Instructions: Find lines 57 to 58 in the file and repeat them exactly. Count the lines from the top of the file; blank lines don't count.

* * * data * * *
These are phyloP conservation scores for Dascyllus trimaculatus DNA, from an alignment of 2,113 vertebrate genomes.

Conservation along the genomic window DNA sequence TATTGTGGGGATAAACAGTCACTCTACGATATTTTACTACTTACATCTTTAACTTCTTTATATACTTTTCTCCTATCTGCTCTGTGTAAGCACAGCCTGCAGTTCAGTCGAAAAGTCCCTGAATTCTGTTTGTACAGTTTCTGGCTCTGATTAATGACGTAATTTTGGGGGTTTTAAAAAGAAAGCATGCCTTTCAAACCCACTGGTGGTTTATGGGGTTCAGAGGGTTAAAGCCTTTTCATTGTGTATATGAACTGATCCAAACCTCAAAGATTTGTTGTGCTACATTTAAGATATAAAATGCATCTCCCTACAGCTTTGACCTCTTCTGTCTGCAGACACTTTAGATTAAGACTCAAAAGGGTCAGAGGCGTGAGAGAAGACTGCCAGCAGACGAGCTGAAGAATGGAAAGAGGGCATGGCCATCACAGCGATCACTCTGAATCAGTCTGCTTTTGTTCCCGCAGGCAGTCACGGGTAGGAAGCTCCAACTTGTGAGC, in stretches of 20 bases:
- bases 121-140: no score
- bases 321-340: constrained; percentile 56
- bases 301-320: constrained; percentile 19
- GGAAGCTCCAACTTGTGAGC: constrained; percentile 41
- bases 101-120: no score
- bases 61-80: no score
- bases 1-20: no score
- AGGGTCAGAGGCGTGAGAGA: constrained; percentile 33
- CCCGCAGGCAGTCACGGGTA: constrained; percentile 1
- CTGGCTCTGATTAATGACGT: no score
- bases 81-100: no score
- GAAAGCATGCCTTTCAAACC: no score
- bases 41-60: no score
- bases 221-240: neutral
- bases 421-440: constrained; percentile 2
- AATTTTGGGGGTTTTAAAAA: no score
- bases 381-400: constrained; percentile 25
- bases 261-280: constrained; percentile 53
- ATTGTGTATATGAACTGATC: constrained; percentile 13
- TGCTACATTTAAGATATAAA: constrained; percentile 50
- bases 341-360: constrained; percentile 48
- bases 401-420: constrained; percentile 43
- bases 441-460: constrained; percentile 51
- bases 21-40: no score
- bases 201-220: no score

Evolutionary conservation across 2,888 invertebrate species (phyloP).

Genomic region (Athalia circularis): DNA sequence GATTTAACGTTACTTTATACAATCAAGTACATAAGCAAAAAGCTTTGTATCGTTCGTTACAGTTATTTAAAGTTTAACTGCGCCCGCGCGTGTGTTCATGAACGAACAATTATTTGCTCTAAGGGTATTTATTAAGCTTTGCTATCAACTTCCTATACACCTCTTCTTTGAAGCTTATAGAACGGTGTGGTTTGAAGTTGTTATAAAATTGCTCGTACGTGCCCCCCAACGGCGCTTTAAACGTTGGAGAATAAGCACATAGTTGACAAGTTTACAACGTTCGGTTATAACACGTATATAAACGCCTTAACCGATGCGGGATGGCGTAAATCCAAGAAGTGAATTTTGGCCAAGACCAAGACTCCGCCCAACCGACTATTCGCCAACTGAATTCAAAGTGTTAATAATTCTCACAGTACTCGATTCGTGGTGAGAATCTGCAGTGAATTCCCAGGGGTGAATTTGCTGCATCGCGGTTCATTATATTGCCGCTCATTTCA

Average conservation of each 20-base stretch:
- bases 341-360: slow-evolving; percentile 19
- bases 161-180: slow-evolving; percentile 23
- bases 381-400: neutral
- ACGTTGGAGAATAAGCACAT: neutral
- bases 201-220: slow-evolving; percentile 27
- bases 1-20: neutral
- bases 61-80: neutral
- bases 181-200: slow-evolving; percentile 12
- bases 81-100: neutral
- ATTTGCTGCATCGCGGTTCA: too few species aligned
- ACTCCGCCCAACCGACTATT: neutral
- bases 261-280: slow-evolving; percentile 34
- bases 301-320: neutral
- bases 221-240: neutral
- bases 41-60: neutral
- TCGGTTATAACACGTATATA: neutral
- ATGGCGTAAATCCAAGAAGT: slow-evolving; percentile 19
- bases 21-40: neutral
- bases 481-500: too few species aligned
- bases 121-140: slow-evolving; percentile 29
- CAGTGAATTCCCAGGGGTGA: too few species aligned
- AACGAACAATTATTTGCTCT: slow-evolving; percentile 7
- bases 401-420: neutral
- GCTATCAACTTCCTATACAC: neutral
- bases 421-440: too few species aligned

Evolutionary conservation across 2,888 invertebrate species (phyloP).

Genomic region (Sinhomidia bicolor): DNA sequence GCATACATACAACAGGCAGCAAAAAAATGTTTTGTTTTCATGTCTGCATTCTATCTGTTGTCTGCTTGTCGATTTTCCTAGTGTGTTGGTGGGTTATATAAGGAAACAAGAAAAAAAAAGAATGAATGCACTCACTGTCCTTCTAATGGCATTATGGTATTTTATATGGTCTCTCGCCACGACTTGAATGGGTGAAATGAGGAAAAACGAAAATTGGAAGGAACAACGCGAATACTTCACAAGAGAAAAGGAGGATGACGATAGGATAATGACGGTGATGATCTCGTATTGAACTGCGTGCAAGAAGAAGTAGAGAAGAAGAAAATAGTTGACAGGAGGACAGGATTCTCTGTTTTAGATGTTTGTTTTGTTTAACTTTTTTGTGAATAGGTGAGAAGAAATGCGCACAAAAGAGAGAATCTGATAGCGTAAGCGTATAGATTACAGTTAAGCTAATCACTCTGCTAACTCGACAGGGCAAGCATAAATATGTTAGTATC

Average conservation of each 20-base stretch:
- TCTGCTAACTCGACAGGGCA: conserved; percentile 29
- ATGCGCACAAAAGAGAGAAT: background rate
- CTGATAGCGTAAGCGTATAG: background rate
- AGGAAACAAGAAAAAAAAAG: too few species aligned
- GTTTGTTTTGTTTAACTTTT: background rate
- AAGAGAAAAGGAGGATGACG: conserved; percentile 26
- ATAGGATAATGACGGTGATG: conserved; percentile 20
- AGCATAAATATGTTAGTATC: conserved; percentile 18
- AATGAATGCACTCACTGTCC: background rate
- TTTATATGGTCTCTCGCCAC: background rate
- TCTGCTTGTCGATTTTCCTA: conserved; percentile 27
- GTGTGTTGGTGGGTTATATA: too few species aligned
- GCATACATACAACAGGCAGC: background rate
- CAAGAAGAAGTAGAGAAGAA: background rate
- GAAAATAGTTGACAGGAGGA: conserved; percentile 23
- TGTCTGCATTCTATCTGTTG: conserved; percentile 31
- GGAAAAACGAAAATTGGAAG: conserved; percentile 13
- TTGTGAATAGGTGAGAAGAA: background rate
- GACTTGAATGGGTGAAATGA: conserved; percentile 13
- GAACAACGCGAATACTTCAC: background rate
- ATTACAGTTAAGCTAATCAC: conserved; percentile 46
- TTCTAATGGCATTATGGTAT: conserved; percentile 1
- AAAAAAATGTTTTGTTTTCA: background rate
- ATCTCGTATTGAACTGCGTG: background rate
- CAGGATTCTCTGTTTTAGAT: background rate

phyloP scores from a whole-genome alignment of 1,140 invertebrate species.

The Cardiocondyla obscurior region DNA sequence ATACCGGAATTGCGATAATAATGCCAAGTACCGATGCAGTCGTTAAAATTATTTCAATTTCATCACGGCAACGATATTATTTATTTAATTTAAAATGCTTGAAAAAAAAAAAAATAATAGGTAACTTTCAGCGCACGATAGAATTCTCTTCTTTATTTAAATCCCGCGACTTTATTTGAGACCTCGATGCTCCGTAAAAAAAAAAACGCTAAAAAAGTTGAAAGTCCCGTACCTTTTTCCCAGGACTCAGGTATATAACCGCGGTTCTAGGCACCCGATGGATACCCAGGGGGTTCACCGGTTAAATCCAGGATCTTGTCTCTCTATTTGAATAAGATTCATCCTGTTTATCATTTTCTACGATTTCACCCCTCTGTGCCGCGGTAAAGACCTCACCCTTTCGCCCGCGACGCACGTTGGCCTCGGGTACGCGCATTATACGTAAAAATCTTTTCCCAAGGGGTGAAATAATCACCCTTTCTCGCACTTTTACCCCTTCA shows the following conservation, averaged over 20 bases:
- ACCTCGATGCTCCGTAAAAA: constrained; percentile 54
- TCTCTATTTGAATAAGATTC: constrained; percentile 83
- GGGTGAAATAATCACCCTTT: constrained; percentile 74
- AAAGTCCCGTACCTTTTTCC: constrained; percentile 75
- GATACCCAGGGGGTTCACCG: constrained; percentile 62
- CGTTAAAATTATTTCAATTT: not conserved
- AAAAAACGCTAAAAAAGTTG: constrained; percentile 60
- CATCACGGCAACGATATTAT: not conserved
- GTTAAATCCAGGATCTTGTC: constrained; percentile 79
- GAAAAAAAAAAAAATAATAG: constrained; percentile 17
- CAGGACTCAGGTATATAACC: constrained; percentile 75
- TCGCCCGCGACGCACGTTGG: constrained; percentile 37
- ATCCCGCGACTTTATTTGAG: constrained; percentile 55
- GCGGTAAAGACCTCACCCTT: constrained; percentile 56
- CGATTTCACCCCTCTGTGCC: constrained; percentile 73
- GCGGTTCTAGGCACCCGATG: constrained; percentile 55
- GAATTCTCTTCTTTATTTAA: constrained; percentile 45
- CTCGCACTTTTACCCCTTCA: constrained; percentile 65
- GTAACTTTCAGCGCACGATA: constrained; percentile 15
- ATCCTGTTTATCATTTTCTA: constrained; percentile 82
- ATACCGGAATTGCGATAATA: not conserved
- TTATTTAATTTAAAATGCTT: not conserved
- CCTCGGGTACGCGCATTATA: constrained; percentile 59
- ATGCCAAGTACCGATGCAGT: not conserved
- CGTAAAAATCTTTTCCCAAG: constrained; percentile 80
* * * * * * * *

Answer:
Genomic region (Sinhomidia bicolor): DNA sequence GCATACATACAACAGGCAGCAAAAAAATGTTTTGTTTTCATGTCTGCATTCTATCTGTTGTCTGCTTGTCGATTTTCCTAGTGTGTTGGTGGGTTATATAAGGAAACAAGAAAAAAAAAGAATGAATGCACTCACTGTCCTTCTAATGGCATTATGGTATTTTATATGGTCTCTCGCCACGACTTGAATGGGTGAAATGAGGAAAAACGAAAATTGGAAGGAACAACGCGAATACTTCACAAGAGAAAAGGAGGATGACGATAGGATAATGACGGTGATGATCTCGTATTGAACTGCGTGCAAGAAGAAGTAGAGAAGAAGAAAATAGTTGACAGGAGGACAGGATTCTCTGTTTTAGATGTTTGTTTTGTTTAACTTTTTTGTGAATAGGTGAGAAGAAATGCGCACAAAAGAGAGAATCTGATAGCGTAAGCGTATAGATTACAGTTAAGCTAATCACTCTGCTAACTCGACAGGGCAAGCATAAATATGTTAGTATC

Average conservation of each 20-base stretch: